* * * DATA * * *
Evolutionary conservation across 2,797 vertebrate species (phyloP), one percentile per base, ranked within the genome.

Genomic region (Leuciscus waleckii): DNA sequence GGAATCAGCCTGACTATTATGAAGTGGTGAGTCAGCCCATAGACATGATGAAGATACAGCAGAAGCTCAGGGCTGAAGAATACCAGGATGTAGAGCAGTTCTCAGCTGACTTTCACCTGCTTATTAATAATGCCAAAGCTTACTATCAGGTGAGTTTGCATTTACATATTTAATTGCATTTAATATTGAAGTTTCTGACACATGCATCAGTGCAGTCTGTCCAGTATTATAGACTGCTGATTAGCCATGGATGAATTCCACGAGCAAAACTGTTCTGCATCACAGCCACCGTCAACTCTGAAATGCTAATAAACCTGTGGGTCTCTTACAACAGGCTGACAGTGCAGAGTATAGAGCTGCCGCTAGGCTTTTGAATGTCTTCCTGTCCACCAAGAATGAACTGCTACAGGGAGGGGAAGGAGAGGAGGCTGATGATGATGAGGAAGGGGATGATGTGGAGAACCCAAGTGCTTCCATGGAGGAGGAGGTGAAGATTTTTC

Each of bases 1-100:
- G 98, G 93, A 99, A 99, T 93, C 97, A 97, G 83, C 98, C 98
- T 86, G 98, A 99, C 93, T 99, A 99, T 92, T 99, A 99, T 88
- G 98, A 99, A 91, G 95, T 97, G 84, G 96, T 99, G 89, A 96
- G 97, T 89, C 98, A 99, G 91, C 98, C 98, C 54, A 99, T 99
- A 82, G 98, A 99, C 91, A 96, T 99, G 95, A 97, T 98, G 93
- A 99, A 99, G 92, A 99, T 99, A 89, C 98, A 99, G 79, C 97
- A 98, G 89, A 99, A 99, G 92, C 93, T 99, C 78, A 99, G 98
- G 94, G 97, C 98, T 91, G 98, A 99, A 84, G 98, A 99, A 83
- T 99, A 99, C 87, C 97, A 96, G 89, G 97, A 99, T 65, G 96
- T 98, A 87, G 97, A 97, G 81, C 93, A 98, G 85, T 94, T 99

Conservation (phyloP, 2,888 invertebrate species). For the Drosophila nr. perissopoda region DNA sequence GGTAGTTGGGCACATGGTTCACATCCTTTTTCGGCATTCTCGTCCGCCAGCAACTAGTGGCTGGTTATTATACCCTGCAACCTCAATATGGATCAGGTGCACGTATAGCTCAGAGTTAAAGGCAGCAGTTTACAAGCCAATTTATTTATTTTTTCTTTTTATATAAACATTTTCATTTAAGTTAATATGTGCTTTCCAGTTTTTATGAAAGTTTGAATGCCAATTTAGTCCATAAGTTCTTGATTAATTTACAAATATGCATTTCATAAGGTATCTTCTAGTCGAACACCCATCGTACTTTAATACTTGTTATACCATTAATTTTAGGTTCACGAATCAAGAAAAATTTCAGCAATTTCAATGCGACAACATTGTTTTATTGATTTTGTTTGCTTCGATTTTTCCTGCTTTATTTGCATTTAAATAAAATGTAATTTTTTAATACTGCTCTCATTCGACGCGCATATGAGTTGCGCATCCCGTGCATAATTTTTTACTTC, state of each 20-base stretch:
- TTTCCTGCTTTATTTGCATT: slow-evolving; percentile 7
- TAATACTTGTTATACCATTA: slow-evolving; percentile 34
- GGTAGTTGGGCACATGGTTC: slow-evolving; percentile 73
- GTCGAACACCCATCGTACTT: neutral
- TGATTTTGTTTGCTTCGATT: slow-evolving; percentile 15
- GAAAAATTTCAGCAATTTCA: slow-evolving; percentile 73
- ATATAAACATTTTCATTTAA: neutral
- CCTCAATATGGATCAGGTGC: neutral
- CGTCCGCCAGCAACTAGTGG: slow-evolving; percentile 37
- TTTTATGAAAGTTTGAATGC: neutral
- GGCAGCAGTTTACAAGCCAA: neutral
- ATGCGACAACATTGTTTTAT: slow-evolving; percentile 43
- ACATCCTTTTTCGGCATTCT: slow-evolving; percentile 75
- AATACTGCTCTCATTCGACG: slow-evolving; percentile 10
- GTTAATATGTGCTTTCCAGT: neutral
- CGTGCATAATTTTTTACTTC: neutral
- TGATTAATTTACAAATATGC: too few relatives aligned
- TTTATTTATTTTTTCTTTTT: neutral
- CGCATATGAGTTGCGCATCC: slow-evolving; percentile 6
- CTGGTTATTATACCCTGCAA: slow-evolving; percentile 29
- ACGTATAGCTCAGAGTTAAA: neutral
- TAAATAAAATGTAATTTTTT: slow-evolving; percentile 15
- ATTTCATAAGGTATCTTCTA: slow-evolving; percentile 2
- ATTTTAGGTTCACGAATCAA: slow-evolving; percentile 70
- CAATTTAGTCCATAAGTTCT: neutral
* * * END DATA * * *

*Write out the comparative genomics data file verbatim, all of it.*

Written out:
Evolutionary conservation across 2,797 vertebrate species (phyloP), one percentile per base, ranked within the genome.

Genomic region (Leuciscus waleckii): DNA sequence GGAATCAGCCTGACTATTATGAAGTGGTGAGTCAGCCCATAGACATGATGAAGATACAGCAGAAGCTCAGGGCTGAAGAATACCAGGATGTAGAGCAGTTCTCAGCTGACTTTCACCTGCTTATTAATAATGCCAAAGCTTACTATCAGGTGAGTTTGCATTTACATATTTAATTGCATTTAATATTGAAGTTTCTGACACATGCATCAGTGCAGTCTGTCCAGTATTATAGACTGCTGATTAGCCATGGATGAATTCCACGAGCAAAACTGTTCTGCATCACAGCCACCGTCAACTCTGAAATGCTAATAAACCTGTGGGTCTCTTACAACAGGCTGACAGTGCAGAGTATAGAGCTGCCGCTAGGCTTTTGAATGTCTTCCTGTCCACCAAGAATGAACTGCTACAGGGAGGGGAAGGAGAGGAGGCTGATGATGATGAGGAAGGGGATGATGTGGAGAACCCAAGTGCTTCCATGGAGGAGGAGGTGAAGATTTTTC

Each of bases 1-100:
- G 98, G 93, A 99, A 99, T 93, C 97, A 97, G 83, C 98, C 98
- T 86, G 98, A 99, C 93, T 99, A 99, T 92, T 99, A 99, T 88
- G 98, A 99, A 91, G 95, T 97, G 84, G 96, T 99, G 89, A 96
- G 97, T 89, C 98, A 99, G 91, C 98, C 98, C 54, A 99, T 99
- A 82, G 98, A 99, C 91, A 96, T 99, G 95, A 97, T 98, G 93
- A 99, A 99, G 92, A 99, T 99, A 89, C 98, A 99, G 79, C 97
- A 98, G 89, A 99, A 99, G 92, C 93, T 99, C 78, A 99, G 98
- G 94, G 97, C 98, T 91, G 98, A 99, A 84, G 98, A 99, A 83
- T 99, A 99, C 87, C 97, A 96, G 89, G 97, A 99, T 65, G 96
- T 98, A 87, G 97, A 97, G 81, C 93, A 98, G 85, T 94, T 99

Conservation (phyloP, 2,888 invertebrate species). For the Drosophila nr. perissopoda region DNA sequence GGTAGTTGGGCACATGGTTCACATCCTTTTTCGGCATTCTCGTCCGCCAGCAACTAGTGGCTGGTTATTATACCCTGCAACCTCAATATGGATCAGGTGCACGTATAGCTCAGAGTTAAAGGCAGCAGTTTACAAGCCAATTTATTTATTTTTTCTTTTTATATAAACATTTTCATTTAAGTTAATATGTGCTTTCCAGTTTTTATGAAAGTTTGAATGCCAATTTAGTCCATAAGTTCTTGATTAATTTACAAATATGCATTTCATAAGGTATCTTCTAGTCGAACACCCATCGTACTTTAATACTTGTTATACCATTAATTTTAGGTTCACGAATCAAGAAAAATTTCAGCAATTTCAATGCGACAACATTGTTTTATTGATTTTGTTTGCTTCGATTTTTCCTGCTTTATTTGCATTTAAATAAAATGTAATTTTTTAATACTGCTCTCATTCGACGCGCATATGAGTTGCGCATCCCGTGCATAATTTTTTACTTC, state of each 20-base stretch:
- TTTCCTGCTTTATTTGCATT: slow-evolving; percentile 7
- TAATACTTGTTATACCATTA: slow-evolving; percentile 34
- GGTAGTTGGGCACATGGTTC: slow-evolving; percentile 73
- GTCGAACACCCATCGTACTT: neutral
- TGATTTTGTTTGCTTCGATT: slow-evolving; percentile 15
- GAAAAATTTCAGCAATTTCA: slow-evolving; percentile 73
- ATATAAACATTTTCATTTAA: neutral
- CCTCAATATGGATCAGGTGC: neutral
- CGTCCGCCAGCAACTAGTGG: slow-evolving; percentile 37
- TTTTATGAAAGTTTGAATGC: neutral
- GGCAGCAGTTTACAAGCCAA: neutral
- ATGCGACAACATTGTTTTAT: slow-evolving; percentile 43
- ACATCCTTTTTCGGCATTCT: slow-evolving; percentile 75
- AATACTGCTCTCATTCGACG: slow-evolving; percentile 10
- GTTAATATGTGCTTTCCAGT: neutral
- CGTGCATAATTTTTTACTTC: neutral
- TGATTAATTTACAAATATGC: too few relatives aligned
- TTTATTTATTTTTTCTTTTT: neutral
- CGCATATGAGTTGCGCATCC: slow-evolving; percentile 6
- CTGGTTATTATACCCTGCAA: slow-evolving; percentile 29
- ACGTATAGCTCAGAGTTAAA: neutral
- TAAATAAAATGTAATTTTTT: slow-evolving; percentile 15
- ATTTCATAAGGTATCTTCTA: slow-evolving; percentile 2
- ATTTTAGGTTCACGAATCAA: slow-evolving; percentile 70
- CAATTTAGTCCATAAGTTCT: neutral